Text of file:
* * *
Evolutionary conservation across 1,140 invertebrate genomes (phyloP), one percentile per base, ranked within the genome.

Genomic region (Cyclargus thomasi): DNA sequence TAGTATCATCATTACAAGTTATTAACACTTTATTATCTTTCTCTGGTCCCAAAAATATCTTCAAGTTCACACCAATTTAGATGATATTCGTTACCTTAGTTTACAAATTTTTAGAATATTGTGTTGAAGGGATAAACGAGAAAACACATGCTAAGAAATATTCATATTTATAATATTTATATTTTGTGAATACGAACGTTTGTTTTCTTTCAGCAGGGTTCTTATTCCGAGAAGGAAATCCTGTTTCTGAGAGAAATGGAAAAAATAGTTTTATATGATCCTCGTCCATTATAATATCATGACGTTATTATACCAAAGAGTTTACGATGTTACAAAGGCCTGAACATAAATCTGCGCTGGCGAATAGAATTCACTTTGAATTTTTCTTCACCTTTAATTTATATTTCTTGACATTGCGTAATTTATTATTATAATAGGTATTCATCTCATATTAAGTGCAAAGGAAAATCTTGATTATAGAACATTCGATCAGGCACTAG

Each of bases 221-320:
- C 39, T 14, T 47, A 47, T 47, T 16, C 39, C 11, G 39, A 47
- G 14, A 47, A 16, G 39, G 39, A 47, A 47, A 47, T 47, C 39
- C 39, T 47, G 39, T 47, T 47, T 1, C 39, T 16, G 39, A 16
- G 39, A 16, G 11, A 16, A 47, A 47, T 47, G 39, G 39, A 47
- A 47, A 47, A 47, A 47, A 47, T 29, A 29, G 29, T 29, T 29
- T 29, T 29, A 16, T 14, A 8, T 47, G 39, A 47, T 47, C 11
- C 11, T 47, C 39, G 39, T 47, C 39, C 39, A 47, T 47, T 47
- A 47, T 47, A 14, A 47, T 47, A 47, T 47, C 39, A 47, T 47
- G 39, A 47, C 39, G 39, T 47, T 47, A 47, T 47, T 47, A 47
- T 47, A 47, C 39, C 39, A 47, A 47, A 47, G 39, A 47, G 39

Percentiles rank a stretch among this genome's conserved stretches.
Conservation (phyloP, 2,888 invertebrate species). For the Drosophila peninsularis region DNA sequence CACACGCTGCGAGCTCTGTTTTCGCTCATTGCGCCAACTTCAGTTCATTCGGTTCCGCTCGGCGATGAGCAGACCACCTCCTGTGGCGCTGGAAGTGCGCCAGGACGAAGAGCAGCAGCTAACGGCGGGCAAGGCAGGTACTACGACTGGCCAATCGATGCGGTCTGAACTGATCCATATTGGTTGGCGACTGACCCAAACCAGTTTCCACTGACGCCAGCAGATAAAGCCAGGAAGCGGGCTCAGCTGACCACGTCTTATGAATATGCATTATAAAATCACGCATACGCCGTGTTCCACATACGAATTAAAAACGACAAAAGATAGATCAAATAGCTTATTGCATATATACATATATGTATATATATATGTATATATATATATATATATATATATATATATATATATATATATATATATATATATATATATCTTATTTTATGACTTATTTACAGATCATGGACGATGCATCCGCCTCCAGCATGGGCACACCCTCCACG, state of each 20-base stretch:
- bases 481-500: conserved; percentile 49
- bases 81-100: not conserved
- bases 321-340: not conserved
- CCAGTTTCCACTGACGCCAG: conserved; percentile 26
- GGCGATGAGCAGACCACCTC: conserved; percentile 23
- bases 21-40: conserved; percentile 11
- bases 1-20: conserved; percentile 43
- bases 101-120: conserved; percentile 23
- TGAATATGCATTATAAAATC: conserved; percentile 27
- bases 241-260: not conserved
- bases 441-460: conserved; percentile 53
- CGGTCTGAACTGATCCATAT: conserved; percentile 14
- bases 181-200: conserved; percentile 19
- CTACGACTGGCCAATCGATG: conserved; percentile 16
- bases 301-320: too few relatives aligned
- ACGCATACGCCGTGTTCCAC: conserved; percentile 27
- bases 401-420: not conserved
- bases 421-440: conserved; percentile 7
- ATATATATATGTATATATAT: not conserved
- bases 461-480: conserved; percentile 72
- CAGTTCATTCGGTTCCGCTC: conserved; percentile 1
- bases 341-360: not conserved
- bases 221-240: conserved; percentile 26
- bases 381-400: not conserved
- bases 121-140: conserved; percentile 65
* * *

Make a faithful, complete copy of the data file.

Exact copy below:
Evolutionary conservation across 1,140 invertebrate genomes (phyloP), one percentile per base, ranked within the genome.

Genomic region (Cyclargus thomasi): DNA sequence TAGTATCATCATTACAAGTTATTAACACTTTATTATCTTTCTCTGGTCCCAAAAATATCTTCAAGTTCACACCAATTTAGATGATATTCGTTACCTTAGTTTACAAATTTTTAGAATATTGTGTTGAAGGGATAAACGAGAAAACACATGCTAAGAAATATTCATATTTATAATATTTATATTTTGTGAATACGAACGTTTGTTTTCTTTCAGCAGGGTTCTTATTCCGAGAAGGAAATCCTGTTTCTGAGAGAAATGGAAAAAATAGTTTTATATGATCCTCGTCCATTATAATATCATGACGTTATTATACCAAAGAGTTTACGATGTTACAAAGGCCTGAACATAAATCTGCGCTGGCGAATAGAATTCACTTTGAATTTTTCTTCACCTTTAATTTATATTTCTTGACATTGCGTAATTTATTATTATAATAGGTATTCATCTCATATTAAGTGCAAAGGAAAATCTTGATTATAGAACATTCGATCAGGCACTAG

Each of bases 221-320:
- C 39, T 14, T 47, A 47, T 47, T 16, C 39, C 11, G 39, A 47
- G 14, A 47, A 16, G 39, G 39, A 47, A 47, A 47, T 47, C 39
- C 39, T 47, G 39, T 47, T 47, T 1, C 39, T 16, G 39, A 16
- G 39, A 16, G 11, A 16, A 47, A 47, T 47, G 39, G 39, A 47
- A 47, A 47, A 47, A 47, A 47, T 29, A 29, G 29, T 29, T 29
- T 29, T 29, A 16, T 14, A 8, T 47, G 39, A 47, T 47, C 11
- C 11, T 47, C 39, G 39, T 47, C 39, C 39, A 47, T 47, T 47
- A 47, T 47, A 14, A 47, T 47, A 47, T 47, C 39, A 47, T 47
- G 39, A 47, C 39, G 39, T 47, T 47, A 47, T 47, T 47, A 47
- T 47, A 47, C 39, C 39, A 47, A 47, A 47, G 39, A 47, G 39

Percentiles rank a stretch among this genome's conserved stretches.
Conservation (phyloP, 2,888 invertebrate species). For the Drosophila peninsularis region DNA sequence CACACGCTGCGAGCTCTGTTTTCGCTCATTGCGCCAACTTCAGTTCATTCGGTTCCGCTCGGCGATGAGCAGACCACCTCCTGTGGCGCTGGAAGTGCGCCAGGACGAAGAGCAGCAGCTAACGGCGGGCAAGGCAGGTACTACGACTGGCCAATCGATGCGGTCTGAACTGATCCATATTGGTTGGCGACTGACCCAAACCAGTTTCCACTGACGCCAGCAGATAAAGCCAGGAAGCGGGCTCAGCTGACCACGTCTTATGAATATGCATTATAAAATCACGCATACGCCGTGTTCCACATACGAATTAAAAACGACAAAAGATAGATCAAATAGCTTATTGCATATATACATATATGTATATATATATGTATATATATATATATATATATATATATATATATATATATATATATATATATATATATATATCTTATTTTATGACTTATTTACAGATCATGGACGATGCATCCGCCTCCAGCATGGGCACACCCTCCACG, state of each 20-base stretch:
- bases 481-500: conserved; percentile 49
- bases 81-100: not conserved
- bases 321-340: not conserved
- CCAGTTTCCACTGACGCCAG: conserved; percentile 26
- GGCGATGAGCAGACCACCTC: conserved; percentile 23
- bases 21-40: conserved; percentile 11
- bases 1-20: conserved; percentile 43
- bases 101-120: conserved; percentile 23
- TGAATATGCATTATAAAATC: conserved; percentile 27
- bases 241-260: not conserved
- bases 441-460: conserved; percentile 53
- CGGTCTGAACTGATCCATAT: conserved; percentile 14
- bases 181-200: conserved; percentile 19
- CTACGACTGGCCAATCGATG: conserved; percentile 16
- bases 301-320: too few relatives aligned
- ACGCATACGCCGTGTTCCAC: conserved; percentile 27
- bases 401-420: not conserved
- bases 421-440: conserved; percentile 7
- ATATATATATGTATATATAT: not conserved
- bases 461-480: conserved; percentile 72
- CAGTTCATTCGGTTCCGCTC: conserved; percentile 1
- bases 341-360: not conserved
- bases 221-240: conserved; percentile 26
- bases 381-400: not conserved
- bases 121-140: conserved; percentile 65